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I Scene It: U2 at New Era Field 

I underestimated U2. Of course, I know the band and its music — and I understand the band's massive relevance in rock history — but until Tuesday night, I'd never fully grasped what a powerhouse it is still.

There's a reason the band can pack out Buffalo's New Era Field: U2 delivers a show that's tight, deep, and outright impressive. Out on a 30th anniversary tour for its iconic "Joshua Tree" record, the band ripped through four big tracks — opening with "Sunday Bloody Sunday" no less — before launching into the album. Following a lengthy, 15-song set, the band came back out for an energetic six-song encore, including "Vertigo," "Elevation," and "One."

"Big" might be the appropriate all-around term for the show. The crowd was big. The sound was big. And the band was dwarfed by a 200 foot by 45 foot screen (made up of 1,040 individual panels). Behind each "Joshua Tree" track, videos created by Dutch filmmaker Anton Corbijn explored the album's Americana themes. A long clip of hitchhikers walking a desert road backed "Where the Streets Have No Name." Shots of Native Americans, Southwestern landscapes, and Joshua trees loomed over the audience.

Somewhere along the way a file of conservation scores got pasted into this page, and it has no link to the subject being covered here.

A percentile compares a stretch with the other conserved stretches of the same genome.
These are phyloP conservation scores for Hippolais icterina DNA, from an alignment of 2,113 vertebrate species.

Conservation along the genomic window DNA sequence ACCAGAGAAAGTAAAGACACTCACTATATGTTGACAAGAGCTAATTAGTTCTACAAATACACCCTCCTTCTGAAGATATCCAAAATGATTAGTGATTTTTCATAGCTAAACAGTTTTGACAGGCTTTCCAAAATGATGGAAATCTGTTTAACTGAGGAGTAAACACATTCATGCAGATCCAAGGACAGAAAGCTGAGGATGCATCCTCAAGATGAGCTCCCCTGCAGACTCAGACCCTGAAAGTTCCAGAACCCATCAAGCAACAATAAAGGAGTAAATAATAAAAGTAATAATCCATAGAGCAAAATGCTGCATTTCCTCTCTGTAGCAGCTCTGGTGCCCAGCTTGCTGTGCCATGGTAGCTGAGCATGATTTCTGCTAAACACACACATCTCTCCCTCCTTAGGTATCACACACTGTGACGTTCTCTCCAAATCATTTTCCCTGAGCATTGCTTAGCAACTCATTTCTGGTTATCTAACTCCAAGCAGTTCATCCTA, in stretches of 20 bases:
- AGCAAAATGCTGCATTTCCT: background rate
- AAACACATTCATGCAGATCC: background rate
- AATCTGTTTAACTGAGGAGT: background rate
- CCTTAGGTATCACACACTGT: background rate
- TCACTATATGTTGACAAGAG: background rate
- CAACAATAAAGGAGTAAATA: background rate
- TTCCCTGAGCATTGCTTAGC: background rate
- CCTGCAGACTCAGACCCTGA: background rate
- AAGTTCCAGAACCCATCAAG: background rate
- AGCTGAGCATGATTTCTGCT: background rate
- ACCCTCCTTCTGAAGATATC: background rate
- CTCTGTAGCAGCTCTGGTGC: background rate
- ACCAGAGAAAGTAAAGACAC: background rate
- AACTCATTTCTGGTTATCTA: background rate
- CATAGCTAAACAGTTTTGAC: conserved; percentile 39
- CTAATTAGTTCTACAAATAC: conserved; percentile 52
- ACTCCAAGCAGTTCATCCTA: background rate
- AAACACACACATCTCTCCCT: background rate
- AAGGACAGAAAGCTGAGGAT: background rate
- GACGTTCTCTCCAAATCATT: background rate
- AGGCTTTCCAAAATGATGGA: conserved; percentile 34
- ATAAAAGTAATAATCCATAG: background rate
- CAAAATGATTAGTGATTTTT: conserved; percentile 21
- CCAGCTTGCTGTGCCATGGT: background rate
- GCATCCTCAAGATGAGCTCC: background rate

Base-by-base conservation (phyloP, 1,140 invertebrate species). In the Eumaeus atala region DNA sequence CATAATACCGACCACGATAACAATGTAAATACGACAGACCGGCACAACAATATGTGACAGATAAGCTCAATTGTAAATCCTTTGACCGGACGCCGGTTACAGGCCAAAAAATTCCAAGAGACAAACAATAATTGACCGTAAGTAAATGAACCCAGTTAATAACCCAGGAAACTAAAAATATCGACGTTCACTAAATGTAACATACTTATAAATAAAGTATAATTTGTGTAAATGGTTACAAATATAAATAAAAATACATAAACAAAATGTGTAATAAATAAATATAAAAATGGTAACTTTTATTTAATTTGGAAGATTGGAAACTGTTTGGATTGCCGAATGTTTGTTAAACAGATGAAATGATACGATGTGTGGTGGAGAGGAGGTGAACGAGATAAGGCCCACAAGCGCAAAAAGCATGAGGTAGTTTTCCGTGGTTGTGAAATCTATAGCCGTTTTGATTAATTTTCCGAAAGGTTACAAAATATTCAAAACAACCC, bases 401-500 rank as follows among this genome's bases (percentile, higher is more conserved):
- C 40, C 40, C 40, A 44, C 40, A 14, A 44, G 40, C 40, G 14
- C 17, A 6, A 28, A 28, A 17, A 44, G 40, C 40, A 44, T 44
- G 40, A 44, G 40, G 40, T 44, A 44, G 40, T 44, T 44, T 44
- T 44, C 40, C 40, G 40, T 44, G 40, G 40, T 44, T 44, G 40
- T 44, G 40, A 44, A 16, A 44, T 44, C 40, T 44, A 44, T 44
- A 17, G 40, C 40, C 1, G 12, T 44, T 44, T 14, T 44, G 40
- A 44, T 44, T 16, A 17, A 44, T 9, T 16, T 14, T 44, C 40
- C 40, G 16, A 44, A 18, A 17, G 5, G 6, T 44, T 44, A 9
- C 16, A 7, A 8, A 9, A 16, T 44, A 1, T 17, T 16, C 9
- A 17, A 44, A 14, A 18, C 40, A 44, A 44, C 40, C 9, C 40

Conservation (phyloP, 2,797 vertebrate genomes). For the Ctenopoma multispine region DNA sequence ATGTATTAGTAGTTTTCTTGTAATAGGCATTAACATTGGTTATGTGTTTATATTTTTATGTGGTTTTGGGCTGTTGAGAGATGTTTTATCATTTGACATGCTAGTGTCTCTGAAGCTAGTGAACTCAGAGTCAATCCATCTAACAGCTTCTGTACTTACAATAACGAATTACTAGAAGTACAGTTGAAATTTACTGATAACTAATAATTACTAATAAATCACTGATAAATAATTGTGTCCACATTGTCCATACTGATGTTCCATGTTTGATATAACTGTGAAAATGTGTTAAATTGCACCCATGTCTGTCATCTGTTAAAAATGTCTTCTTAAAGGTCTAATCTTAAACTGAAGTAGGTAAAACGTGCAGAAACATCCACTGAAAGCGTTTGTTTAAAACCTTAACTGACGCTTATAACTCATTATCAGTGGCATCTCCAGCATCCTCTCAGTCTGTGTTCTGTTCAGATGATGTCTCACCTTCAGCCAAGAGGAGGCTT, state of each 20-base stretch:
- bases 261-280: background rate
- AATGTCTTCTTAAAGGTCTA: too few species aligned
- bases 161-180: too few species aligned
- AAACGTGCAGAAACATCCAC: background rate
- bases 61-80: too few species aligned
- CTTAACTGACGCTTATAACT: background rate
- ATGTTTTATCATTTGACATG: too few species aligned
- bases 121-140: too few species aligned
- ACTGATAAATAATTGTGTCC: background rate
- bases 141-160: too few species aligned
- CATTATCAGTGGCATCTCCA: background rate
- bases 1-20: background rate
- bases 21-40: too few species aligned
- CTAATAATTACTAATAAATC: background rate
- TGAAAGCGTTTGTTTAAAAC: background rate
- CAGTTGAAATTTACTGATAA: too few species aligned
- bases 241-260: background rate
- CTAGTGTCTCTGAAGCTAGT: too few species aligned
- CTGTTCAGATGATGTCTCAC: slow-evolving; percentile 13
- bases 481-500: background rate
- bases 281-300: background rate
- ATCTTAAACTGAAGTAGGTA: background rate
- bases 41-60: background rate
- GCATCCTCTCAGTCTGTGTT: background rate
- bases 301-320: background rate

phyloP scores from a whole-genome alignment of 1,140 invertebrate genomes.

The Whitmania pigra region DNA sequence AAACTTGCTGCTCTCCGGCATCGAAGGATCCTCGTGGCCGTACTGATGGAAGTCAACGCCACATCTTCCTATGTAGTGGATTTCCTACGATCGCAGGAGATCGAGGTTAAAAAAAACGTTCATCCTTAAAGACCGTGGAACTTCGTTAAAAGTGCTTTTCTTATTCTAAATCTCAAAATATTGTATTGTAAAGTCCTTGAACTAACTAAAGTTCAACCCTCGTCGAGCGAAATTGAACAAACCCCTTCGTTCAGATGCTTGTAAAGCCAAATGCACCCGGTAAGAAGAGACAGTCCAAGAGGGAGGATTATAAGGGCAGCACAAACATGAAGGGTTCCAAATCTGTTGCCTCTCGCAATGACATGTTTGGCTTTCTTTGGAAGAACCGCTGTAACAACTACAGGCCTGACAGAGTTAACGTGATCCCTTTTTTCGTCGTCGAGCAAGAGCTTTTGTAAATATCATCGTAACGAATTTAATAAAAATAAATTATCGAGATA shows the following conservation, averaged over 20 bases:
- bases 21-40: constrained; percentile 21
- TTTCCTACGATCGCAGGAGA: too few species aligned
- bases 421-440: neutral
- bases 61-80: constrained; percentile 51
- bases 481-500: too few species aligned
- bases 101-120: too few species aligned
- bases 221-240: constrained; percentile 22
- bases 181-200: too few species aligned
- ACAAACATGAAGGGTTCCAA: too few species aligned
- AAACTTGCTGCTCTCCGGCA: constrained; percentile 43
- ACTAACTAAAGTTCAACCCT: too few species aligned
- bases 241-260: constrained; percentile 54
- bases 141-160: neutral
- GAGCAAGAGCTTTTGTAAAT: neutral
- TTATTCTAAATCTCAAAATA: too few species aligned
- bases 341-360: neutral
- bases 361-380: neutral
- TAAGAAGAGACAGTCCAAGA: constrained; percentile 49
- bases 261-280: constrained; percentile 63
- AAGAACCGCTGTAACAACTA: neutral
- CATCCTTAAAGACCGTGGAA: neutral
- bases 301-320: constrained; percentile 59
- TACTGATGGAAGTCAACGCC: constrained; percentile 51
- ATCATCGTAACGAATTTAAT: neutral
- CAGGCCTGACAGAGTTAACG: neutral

While U2's music, stage show, and video work were objectively great and well-done, the band was at its best when it broke loose and really got political. U2 is a political band, but for a long time, it has acted on a middle of the road, "everyone can agree on this issue" platform — the kind of faux-inspirational work that will get people to donate to the Red Cross (which the band promoted Thursday in the wake of Hurricane Harvey) rather than to a Houston food bank or Texas organizations. The band (at least not on stage) doesn't dig  past the surface of issues like racism, xenophobia, or anti-worker sentiment, and deliver grassroots support or solutions that are needed. It's easy to say "women need to be respected and supported," but would the band tell the crowd to stand with Planned Parenthood? Or would Bono use the microphone in the Bills' stadium to champion Black Lives Matter rather than just play a snippet of Martin Luther King Jr.'s "I Have a Dream" speech?

But when U2 opened "Exit" with a clip from a 1950's TV western called "Trackdown," featuring a con man named Trump that promises to build a wall around a town in order to save it, the band finally showed its teeth. The song dives into the mind of a deranged killer — and features the line "He saw the hands that build could also pull down" — and with a gritty guitar and chaotic camera work projected on the screen, U2 took a step beyond impressive and into something powerful.

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